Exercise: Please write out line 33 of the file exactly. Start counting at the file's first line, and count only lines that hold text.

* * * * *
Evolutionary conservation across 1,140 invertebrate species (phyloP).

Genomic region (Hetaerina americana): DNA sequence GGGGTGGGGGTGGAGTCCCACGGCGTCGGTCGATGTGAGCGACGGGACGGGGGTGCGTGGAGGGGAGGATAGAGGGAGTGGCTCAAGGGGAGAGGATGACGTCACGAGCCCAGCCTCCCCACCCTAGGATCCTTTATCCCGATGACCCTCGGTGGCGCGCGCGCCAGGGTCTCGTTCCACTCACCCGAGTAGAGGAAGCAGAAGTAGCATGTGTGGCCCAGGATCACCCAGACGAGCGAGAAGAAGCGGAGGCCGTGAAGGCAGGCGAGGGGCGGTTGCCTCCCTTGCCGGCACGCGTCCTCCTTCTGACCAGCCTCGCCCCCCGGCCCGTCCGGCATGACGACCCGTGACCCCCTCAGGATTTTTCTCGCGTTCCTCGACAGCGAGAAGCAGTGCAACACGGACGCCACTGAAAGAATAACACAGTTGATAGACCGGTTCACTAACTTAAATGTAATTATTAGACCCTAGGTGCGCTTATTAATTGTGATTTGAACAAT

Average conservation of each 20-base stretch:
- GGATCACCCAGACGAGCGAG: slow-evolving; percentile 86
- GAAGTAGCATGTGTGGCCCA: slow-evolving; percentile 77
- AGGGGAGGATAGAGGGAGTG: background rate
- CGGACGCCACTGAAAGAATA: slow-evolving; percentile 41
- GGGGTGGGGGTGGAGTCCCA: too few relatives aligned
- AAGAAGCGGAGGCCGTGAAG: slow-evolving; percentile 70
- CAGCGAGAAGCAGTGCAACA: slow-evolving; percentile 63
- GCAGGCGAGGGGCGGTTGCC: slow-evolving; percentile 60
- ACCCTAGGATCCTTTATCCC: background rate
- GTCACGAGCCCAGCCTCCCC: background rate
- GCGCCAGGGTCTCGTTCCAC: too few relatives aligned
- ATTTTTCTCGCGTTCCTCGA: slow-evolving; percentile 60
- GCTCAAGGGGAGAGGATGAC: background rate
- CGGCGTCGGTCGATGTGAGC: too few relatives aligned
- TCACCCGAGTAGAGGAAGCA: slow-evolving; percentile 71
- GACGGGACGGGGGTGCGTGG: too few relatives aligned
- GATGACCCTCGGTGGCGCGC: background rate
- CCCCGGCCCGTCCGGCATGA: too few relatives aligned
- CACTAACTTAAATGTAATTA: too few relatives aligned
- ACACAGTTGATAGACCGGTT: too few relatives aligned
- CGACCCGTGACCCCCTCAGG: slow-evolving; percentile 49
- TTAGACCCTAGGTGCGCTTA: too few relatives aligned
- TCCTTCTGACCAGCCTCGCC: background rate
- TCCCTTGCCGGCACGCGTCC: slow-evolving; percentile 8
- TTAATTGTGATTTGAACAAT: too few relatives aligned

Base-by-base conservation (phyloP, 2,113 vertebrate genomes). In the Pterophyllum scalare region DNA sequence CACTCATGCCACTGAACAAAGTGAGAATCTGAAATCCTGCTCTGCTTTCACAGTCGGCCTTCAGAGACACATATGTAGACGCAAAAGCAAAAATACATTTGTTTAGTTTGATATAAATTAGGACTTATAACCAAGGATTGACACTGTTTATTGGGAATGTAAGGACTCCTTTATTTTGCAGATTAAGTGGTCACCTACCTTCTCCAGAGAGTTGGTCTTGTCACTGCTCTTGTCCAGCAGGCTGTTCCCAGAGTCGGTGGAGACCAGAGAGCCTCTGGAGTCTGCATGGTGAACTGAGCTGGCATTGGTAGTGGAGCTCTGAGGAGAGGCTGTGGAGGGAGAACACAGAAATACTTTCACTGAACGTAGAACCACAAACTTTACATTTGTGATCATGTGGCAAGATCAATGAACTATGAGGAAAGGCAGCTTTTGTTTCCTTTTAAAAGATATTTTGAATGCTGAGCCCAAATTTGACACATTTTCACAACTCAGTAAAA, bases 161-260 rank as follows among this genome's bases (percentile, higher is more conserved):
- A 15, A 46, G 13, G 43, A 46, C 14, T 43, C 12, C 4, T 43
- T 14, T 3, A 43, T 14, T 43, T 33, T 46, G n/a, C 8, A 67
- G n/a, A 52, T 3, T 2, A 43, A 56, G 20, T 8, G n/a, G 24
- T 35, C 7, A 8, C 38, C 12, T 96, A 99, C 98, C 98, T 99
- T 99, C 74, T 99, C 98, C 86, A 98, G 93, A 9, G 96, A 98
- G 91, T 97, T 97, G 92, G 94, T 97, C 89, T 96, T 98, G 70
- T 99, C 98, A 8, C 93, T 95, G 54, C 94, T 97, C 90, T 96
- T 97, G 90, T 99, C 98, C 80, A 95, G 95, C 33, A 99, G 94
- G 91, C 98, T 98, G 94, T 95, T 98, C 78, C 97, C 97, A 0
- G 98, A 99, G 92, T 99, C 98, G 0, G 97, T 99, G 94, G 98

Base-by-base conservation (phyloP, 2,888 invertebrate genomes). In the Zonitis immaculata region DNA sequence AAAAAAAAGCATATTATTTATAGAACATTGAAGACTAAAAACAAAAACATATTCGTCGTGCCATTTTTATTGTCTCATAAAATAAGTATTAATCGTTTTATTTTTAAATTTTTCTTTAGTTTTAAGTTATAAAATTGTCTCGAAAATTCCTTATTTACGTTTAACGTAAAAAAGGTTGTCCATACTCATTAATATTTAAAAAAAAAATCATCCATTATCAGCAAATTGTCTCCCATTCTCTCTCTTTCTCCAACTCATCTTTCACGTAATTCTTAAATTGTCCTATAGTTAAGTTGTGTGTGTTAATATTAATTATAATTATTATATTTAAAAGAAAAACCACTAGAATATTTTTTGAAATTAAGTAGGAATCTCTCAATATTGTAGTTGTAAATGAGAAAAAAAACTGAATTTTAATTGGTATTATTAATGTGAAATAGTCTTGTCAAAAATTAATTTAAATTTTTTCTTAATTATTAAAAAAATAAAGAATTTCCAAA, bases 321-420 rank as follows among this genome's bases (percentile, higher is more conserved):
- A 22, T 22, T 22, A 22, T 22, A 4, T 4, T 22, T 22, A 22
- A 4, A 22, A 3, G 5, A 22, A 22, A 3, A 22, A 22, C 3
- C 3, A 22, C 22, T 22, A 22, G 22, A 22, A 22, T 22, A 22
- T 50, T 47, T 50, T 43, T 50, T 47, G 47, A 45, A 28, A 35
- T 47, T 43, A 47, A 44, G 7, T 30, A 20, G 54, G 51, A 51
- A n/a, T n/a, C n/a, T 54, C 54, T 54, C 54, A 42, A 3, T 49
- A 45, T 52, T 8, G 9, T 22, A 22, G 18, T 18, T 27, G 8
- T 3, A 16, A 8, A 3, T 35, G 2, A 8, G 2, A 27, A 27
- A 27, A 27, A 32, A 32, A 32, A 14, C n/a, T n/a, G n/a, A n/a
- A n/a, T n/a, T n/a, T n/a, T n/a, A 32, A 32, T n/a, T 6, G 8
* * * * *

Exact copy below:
- T 35, C 7, A 8, C 38, C 12, T 96, A 99, C 98, C 98, T 99